Sameer Verma, 22, started the final badly but managed to stretch the local lad NG Ka Long Angus to three games before eventually losing 14-21 21-10 11-21. (Source: Express Archives)
Sameer Verma’s had an outstanding week — most of what happened was unexpected. Starting from being only the third Indian to reach a Super Series final — after K Srikanth and Ajay Jayaram. The 22-year-old struggled to gather enough shuttles to hit as a kid training in a small city near Indore and he spent large amounts of time nursing injuries, struggles that faded in memory when he finished runners up at Hong Kong, going down 14-21, 21-10, 11-21 to NG Ka Long Angus.
The local challenger had maxed the home advantage to eke out a win, and in true Sameer-fashion the Indian refuses to regret not making the finals count. “I’ve always been positive through my injuries. I never expected to be in finals at the start of the tournament, so right now I’m happy I played this,” he said.
Thoughts of being the next-big-thing from India don’t cross his mind. “Yesterday’s match against Jan O Jorgensen (an upset win against World No 3) was my biggest struggle in life,” he adds, preferring to keep badminton simple and his memory of past travails short-term.
Brother Sourabh recalls receiving some clever tips from younger sibling Sameer when the latter was injured — the back, ankle and recently shoulder niggling him through the last few years. “I always wondered if injuries were affecting him deeply. But he would simply get down to rehab and keep talking about different strokes in badminton that I should use. I’ve never seen him demotivated. He always looks ready for a comeback,” he says. The three-setter loss — a ‘missed opportunity’ — won’t scar Sameer to the core. “He just fights. He’ll shop for clothes, listen to Arijit songs and return to training,” the brother stresses.
Something might just change though. It’s been colossally difficult for India’s men’s singles players to find the big breaks in terms of titles — and only Srikanth has two Super Series titles on the circuit even as Ajay and P Kashyap plod on ceaselessly.
There’s no lack of effort, but a variety of reasons have combined to put men’s singles firmly in the shade of women’s stars Saina Nehwal and PV Sindhu. Amidst that, Sameer Verma suddenly stepped it up, though he couldn’t take this surge to its logical culmination.
“Before the final, I was a bit nervous. I felt a bit of pressure today, but now now I’m confident of making the top ten. I felt tension because it’s my first final. I talked to (brother) Sourabh yesterday (Saturday),” Sameer told Badminton World Federation.
Sameer started the final badly, though the drift was playing a huge part in the proceedings. Angus seemed almost clueless in the second set after claiming the first, and the Indian ranked 43 might’ve fancied his chances till late into the last changeover of the match.
Sameer operates at a very high pace. The trouble was not all matches are tailored to be slam-bang-smash-fests. Some simply demand retrieving from deep forehand corner and rushing back to the backhand forecourt. Over and over again.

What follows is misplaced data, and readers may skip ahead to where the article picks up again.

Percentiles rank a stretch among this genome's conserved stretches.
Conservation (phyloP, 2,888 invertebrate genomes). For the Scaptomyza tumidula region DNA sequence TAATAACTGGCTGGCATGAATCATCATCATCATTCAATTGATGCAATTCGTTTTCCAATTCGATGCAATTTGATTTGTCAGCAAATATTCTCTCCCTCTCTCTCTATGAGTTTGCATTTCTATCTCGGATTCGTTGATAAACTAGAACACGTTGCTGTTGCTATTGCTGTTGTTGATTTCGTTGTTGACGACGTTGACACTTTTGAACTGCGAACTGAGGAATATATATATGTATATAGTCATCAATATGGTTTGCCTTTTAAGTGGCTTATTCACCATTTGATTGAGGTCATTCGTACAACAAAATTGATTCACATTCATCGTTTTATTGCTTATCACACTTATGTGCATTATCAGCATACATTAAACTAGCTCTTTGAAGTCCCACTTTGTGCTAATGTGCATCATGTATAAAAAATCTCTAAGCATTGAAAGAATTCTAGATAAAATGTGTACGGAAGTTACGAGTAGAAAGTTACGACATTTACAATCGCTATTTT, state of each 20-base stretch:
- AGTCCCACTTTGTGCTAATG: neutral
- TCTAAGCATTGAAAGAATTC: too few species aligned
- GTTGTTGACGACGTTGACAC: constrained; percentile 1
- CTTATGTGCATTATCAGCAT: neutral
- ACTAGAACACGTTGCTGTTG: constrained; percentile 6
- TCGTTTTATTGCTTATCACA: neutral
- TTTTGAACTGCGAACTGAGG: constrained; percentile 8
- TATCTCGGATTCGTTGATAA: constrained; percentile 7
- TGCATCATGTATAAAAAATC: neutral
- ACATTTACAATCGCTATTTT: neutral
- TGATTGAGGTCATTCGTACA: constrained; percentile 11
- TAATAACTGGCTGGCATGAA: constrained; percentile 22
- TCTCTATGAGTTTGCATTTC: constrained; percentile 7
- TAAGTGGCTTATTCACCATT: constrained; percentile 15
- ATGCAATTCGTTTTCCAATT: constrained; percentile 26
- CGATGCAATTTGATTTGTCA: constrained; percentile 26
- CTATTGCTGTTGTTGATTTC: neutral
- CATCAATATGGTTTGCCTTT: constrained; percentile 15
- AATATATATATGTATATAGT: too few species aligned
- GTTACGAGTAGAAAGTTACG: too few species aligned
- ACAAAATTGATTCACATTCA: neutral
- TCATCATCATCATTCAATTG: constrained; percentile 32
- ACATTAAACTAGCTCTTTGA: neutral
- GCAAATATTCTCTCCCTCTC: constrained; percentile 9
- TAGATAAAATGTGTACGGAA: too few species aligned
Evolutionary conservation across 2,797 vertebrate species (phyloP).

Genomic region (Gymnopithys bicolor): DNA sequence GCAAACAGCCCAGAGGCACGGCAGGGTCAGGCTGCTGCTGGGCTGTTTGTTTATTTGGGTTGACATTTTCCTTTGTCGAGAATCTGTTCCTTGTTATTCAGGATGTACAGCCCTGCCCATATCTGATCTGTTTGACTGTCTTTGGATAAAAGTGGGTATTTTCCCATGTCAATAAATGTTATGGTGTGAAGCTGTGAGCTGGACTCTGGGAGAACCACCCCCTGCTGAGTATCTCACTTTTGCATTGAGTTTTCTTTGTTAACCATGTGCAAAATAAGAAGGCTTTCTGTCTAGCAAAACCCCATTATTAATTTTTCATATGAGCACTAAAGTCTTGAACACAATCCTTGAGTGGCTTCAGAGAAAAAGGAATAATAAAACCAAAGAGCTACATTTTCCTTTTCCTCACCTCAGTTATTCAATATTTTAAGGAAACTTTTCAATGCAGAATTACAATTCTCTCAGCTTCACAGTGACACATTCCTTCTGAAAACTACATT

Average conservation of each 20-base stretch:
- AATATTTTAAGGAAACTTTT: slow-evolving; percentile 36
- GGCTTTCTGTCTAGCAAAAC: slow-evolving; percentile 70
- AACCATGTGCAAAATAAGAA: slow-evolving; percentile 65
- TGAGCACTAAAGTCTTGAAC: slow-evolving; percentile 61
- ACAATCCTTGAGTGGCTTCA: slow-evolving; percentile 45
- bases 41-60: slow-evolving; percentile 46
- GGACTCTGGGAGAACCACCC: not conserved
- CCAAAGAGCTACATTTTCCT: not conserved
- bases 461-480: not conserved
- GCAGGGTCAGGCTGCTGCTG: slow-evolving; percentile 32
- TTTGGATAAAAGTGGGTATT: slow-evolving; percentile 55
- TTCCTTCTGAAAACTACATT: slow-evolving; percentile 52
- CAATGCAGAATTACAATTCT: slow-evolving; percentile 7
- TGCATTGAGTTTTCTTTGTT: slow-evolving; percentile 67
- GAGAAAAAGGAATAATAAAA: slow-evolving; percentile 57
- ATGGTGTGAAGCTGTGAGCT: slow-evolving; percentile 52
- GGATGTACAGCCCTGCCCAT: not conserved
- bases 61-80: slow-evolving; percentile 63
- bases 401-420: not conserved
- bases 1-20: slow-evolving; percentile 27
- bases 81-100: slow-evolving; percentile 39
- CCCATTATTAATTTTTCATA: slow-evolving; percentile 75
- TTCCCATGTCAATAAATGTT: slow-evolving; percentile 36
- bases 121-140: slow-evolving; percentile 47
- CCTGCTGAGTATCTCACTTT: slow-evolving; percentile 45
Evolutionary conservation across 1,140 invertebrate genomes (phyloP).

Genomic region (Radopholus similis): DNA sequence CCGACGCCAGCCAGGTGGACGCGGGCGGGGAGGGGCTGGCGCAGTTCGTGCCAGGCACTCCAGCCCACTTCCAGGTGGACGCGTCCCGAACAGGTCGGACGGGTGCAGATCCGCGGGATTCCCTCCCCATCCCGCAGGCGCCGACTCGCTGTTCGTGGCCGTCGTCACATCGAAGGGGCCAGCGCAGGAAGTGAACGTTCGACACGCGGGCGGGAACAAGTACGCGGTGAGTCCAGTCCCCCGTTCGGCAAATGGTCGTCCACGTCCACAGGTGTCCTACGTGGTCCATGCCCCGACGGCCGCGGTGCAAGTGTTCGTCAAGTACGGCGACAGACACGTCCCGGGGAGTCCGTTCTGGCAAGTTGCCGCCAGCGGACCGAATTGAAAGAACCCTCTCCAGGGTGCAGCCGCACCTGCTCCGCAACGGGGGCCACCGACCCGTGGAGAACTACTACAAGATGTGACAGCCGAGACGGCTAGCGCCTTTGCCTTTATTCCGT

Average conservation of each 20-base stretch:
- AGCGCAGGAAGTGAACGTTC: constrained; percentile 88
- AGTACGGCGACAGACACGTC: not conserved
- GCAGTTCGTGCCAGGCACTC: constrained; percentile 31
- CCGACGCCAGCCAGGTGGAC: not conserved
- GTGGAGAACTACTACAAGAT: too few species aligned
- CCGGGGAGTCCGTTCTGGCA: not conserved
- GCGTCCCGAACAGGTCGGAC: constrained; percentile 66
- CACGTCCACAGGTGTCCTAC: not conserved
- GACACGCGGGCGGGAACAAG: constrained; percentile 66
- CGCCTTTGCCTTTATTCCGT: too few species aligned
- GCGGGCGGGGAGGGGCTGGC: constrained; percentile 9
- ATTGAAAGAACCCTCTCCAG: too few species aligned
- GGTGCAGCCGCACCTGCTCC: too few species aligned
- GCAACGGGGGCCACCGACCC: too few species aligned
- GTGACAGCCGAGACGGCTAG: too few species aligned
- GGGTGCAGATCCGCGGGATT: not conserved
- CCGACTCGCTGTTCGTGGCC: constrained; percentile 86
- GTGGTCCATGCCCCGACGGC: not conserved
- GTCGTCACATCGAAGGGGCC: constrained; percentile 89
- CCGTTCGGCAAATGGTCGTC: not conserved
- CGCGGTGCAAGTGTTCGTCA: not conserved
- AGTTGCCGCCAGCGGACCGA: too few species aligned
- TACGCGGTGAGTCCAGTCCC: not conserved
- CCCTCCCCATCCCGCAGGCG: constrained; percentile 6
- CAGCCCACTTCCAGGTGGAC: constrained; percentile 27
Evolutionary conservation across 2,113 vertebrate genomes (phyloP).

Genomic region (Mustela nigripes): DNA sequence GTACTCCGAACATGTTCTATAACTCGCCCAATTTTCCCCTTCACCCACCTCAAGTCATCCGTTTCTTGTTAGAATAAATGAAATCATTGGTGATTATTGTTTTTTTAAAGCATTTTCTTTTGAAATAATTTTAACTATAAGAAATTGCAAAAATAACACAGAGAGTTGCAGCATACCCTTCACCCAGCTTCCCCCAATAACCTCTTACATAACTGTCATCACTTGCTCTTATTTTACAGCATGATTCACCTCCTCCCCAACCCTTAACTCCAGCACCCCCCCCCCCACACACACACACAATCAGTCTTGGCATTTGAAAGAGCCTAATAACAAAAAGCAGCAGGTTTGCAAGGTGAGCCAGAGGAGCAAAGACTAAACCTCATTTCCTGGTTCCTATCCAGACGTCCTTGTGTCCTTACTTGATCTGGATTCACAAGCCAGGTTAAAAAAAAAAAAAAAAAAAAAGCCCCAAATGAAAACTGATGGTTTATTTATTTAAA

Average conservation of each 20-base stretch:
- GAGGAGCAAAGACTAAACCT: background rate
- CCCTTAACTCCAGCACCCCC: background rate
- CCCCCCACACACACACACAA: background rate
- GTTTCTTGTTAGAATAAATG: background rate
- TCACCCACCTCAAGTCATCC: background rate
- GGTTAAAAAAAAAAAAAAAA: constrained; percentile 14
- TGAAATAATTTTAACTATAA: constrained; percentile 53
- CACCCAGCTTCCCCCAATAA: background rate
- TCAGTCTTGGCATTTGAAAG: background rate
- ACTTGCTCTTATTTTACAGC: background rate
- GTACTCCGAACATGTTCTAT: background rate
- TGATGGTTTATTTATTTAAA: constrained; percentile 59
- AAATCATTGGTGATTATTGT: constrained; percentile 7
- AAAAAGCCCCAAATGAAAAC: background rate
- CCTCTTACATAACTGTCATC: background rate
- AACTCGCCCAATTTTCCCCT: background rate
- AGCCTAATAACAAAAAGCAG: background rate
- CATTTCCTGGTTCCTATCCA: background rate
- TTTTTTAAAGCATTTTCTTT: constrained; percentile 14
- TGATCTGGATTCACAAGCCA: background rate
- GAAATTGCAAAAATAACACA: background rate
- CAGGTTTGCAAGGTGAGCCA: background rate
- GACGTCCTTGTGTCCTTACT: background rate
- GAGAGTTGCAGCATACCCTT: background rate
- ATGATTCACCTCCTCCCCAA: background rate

Angus wasn’t varying the jump-and smash hard technique too much either, but there’s a reason he’s Top 15. The Hong Kong player dug in his heels for a long rally in the decider and gained confidence to dictate the pace. Coach Siadutt seemed to be telling Sameer to break the monotony of flat-flat-push-push, mixing them with drops, but Sameer failed to change his pace, and Angus ready for the flats-pushes and armed with tight spinning net shots of his own, took off after Sameer visibly tired at 11-break in the third. The tap-errors towards the end pointed to a tired head as well.
Sameer Verma is immensely talented, but the pitfalls ahead are obvious. “Given his very physical game, he’ll have to train that much to play this much,” former international Aparna Popat says, stressing it’s too early to anoint him the next sensation.
Sameer Verma reckons he’s ready for the top level after winning the nationals earlier this year, but he’ll have to grow as a player. Matches at the top level are won with longer rallies, and seldom do scratchy players last the distance week in week out. “At the highest level, they don’t hurry to finish a rally, champions pick the correct one to kill,” former player Aravind Bhat, says.
The constant hustle in a game that’s not probing enough can cost Sameer finals. “He’ll have to keep playing top-level matches. He’ll learn, he’s very talented and a good guy. But patience in rallies will take him to the next level,” he adds.
On Sunday, Sameer didn’t look prepared for playing that extra shot that could’ve cracked Angus.
Sameer’s biggest challenge though will be taking care of his body – to keep that foot and hand speed intact. One of the shorter ones on the circuit, he’ll have to run a lot and points will come the hard way, exerting a lot of pressure on his frame.
However this one final can motivate him to think of the highest level – nothing less. It’ll be the difference between cracking Top 30 and being Top 10.
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